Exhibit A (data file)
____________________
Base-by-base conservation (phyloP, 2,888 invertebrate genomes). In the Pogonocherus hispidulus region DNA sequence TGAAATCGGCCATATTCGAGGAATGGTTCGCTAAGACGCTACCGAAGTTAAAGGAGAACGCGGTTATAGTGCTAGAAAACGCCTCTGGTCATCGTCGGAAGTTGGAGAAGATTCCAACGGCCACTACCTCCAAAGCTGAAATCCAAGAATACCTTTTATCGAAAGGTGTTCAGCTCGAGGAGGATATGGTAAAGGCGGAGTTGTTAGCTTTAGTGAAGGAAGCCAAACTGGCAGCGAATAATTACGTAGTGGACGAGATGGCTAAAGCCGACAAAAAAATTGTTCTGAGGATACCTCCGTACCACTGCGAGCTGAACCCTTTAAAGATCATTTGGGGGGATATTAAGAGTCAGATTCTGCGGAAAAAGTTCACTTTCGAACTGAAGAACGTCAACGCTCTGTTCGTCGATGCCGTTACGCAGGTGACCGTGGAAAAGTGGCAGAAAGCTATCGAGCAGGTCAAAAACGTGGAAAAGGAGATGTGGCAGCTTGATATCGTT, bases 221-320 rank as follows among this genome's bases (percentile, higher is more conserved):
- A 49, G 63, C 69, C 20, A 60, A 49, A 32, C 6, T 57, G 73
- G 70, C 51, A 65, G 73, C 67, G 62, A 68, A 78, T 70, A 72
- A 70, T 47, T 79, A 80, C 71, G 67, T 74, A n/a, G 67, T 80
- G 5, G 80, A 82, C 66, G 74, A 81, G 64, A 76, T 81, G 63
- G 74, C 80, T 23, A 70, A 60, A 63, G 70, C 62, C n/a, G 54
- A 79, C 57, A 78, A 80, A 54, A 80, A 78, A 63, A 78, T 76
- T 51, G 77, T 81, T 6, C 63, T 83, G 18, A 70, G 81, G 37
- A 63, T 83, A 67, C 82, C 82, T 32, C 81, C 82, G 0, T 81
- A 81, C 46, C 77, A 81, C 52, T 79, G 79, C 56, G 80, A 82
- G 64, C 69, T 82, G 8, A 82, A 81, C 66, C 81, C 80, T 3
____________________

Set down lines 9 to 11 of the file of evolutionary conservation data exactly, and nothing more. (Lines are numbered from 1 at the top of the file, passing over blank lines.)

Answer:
- A 63, T 83, A 67, C 82, C 82, T 32, C 81, C 82, G 0, T 81
- A 81, C 46, C 77, A 81, C 52, T 79, G 79, C 56, G 80, A 82
- G 64, C 69, T 82, G 8, A 82, A 81, C 66, C 81, C 80, T 3